Hedge funds cut oil positions as volatility surges: Kemp

LONDON (Reuters) -Investors trimmed bullish petroleum positions for the second week amid elevated volatility, with prices oscillating between the twin threats posed by sanctions-driven supply disruptions and a demand-destroying recession.

FILE PHOTO: A flame burns from a tower at the Vankorskoye oilfield owned by Rosneft, north of the Russian Siberian city of Krasnoyarsk, March 25, 2015. REUTERS/Sergei Karpukhin

Hedge funds and other money managers sold the equivalent of 36 million barrels in the six most important petroleum-related futures and options contracts in the week to March 15 (

Fund sales have totalled 178 million barrels over the two most recent weeks, reducing their combined position to 553 million barrels, which is only in the 39th percentile for all weeks since 2013.

Bullish long positions still outnumbered bearish short ones by 4.82:1 (62nd percentile) last week, but the ratio had been reduced sharply from 6.69:1 (84th percentile) two weeks earlier.

There was a reduction last week in both bullish long positions (-48 million barrels) and bearish short ones (-12 million) as fund managers reduced risk exposure in response to the heightened volatility.

There were net sales across the board in NYMEX and ICE WTI (-16 million barrels), Brent (-5 million), U.S. gasoline (-6 million), U.S. diesel (-1 million) and European gas oil (-7 million).

In response to the deteriorating economic outlook, portfolio managers have sold middle distillates for six consecutive weeks, reducing their bullish position by a total of 68 million barrels since Feb. 1.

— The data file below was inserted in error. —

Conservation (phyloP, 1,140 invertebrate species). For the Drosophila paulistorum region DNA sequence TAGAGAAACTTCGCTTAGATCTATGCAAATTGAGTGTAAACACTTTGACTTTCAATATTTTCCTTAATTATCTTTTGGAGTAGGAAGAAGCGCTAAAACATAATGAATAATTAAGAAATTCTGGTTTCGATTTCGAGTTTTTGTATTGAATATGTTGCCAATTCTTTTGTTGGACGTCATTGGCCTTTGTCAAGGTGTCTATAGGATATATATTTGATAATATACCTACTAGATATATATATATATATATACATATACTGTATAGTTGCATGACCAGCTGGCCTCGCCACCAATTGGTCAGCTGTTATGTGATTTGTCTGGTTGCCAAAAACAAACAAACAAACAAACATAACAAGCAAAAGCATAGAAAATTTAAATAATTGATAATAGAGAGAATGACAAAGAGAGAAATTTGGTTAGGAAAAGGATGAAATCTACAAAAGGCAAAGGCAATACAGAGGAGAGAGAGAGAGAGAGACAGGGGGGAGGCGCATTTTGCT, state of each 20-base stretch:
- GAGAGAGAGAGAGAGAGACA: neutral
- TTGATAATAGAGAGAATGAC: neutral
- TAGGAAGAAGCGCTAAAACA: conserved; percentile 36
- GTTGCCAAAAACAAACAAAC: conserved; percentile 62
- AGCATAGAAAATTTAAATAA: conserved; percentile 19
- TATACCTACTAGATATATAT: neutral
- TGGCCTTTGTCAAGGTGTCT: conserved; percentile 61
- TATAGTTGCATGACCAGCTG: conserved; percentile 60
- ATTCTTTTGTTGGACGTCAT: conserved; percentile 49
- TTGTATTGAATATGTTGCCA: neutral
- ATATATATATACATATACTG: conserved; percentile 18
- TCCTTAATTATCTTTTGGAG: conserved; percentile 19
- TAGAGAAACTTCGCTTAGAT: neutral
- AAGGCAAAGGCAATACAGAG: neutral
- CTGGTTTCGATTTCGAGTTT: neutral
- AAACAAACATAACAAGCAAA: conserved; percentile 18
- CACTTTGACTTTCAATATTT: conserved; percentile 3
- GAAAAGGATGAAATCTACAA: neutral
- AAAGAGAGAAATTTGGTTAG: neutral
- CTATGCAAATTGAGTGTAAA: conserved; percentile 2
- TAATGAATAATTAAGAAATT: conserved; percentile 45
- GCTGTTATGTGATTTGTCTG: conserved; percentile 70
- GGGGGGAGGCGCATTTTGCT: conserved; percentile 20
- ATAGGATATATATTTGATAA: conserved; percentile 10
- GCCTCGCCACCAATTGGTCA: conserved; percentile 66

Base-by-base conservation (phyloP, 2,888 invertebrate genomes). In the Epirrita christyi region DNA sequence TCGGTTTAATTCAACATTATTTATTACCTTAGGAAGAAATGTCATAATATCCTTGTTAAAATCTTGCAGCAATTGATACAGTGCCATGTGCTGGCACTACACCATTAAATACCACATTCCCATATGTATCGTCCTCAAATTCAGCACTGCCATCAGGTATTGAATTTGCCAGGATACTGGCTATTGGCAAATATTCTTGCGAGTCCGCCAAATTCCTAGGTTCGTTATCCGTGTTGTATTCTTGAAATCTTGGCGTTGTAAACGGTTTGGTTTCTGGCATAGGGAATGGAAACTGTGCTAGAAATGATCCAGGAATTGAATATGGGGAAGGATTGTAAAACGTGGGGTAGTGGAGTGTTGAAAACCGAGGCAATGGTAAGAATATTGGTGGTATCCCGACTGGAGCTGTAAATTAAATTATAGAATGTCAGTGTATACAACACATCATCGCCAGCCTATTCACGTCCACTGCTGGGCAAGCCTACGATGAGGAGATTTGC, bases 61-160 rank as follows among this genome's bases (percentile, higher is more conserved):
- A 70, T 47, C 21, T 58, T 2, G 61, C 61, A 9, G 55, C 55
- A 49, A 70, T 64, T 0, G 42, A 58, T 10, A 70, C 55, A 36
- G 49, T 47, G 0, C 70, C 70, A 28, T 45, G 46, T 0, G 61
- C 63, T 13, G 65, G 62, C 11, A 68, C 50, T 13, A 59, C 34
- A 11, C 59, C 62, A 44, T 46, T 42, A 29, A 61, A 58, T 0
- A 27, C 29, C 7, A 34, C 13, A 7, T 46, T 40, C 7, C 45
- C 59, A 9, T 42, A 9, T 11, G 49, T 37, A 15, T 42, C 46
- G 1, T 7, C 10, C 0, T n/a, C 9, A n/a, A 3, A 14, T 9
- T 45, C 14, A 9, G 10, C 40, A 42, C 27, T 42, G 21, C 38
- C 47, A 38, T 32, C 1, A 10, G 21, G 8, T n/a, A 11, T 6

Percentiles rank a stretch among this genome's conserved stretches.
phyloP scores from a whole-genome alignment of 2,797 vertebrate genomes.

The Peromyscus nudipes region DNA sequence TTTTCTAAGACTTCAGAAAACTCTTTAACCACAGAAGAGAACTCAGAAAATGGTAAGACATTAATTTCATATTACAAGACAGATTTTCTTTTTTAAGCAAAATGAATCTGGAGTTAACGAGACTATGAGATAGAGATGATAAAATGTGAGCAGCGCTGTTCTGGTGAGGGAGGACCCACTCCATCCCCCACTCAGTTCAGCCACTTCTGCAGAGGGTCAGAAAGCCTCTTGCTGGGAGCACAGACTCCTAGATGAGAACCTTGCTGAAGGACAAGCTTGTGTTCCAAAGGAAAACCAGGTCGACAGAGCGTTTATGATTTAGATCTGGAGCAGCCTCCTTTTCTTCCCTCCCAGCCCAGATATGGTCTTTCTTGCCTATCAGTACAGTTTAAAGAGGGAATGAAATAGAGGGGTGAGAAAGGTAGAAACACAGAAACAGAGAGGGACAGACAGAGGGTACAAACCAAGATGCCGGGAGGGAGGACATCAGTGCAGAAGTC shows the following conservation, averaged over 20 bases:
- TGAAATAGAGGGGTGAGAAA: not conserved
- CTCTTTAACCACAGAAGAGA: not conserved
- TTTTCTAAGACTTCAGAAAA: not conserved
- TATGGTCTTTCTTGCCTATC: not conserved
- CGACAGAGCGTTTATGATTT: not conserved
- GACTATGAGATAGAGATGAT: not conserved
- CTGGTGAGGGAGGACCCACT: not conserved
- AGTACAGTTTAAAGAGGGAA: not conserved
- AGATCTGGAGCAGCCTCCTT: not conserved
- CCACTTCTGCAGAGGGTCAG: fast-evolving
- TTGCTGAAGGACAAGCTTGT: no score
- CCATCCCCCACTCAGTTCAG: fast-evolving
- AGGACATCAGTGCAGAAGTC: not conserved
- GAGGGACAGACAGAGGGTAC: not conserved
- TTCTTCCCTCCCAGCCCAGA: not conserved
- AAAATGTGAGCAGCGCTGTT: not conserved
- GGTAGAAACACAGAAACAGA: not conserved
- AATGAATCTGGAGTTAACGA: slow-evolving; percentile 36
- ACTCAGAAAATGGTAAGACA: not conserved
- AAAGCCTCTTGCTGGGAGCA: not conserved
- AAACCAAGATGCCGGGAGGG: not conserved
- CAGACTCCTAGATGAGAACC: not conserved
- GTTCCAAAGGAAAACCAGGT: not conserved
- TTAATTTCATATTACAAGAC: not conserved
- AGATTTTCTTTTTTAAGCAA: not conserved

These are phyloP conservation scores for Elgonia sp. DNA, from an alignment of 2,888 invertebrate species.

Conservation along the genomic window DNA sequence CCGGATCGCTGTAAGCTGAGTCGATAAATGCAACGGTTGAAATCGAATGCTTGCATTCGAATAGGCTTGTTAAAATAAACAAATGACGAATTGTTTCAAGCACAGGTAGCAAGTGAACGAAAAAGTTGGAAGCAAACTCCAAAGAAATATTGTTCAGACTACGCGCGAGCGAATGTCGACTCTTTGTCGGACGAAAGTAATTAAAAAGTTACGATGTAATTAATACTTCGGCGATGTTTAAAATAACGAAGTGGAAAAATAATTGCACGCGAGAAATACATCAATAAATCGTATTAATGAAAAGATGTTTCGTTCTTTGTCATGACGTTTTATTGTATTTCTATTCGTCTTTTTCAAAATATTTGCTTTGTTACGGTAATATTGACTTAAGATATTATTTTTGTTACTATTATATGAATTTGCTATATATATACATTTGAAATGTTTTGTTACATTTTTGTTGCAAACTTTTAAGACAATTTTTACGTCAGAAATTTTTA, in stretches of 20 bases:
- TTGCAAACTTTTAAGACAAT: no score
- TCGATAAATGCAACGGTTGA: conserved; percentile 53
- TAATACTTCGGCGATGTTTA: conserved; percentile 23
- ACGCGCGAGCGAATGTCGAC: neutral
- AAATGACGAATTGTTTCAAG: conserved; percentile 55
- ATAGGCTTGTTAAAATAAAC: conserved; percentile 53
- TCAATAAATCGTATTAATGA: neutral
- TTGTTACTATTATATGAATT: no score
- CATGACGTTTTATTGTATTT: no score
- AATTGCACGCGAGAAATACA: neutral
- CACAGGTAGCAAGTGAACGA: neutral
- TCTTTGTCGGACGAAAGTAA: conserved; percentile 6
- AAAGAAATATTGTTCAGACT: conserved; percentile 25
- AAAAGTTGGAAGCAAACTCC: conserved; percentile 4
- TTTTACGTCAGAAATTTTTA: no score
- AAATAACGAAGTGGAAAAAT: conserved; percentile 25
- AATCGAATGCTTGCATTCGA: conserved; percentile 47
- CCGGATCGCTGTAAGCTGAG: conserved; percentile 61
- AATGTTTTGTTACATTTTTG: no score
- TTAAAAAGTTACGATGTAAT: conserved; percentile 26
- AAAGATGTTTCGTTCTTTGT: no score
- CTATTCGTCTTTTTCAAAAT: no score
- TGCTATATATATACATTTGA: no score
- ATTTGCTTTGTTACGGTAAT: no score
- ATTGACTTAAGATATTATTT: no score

They have also sold gasoline for three weeks running, reducing their bullish position by a total of 26 million barrels since Feb. 22 in expectation that higher prices will keep more motorists off the roads.

Russia’s invasion of Ukraine and the sanctions imposed in response by the United States and its European allies have threatened the largest loss of Russian oil exports and production from any country for decades.

But intensifying inflation, rising interest rates, pressure from higher fuel bills and continued coronavirus lockdowns in China have also raised risks of a recession and a big hit to oil consumption.

There is also extreme uncertainty about the course of the Russia-Ukraine conflict and the resulting sanctions on Russia’s crude oil, fuel oil and diesel exports.

The increased price volatility has triggered a massive rise in margin requirements, heightening the cost of maintaining existing futures and options positions or initiating new ones.

As a result, many market participants, not only hedge funds, have trimmed futures and options positions either out of caution or because they cannot fund the increased margin requirements.

On the futures side, total open interest across the six major contracts has fallen by almost 1 billion barrels in the past four weeks, a record rate of decline, to hit the lowest level since June 2015.

Diminished market liquidity and heightened volatility have fed off one another in a classic positive feedback loop, leading to large price swings as traders struggle to assess competing upside and downside price risks.

Related columns:

- Oil prices bubble then implode (Reuters, March 17)

- Hedge funds slash oil positions amid extreme volatility (Reuters, March 14)

- Hedge funds anticipate oil price spike, possible recession (Reuters, March 7)

- Global recession risks rise after Russia invades Ukraine (Reuters, March 4)

John Kemp is a Reuters market analyst. The views expressed are his own

Editing by David Goodman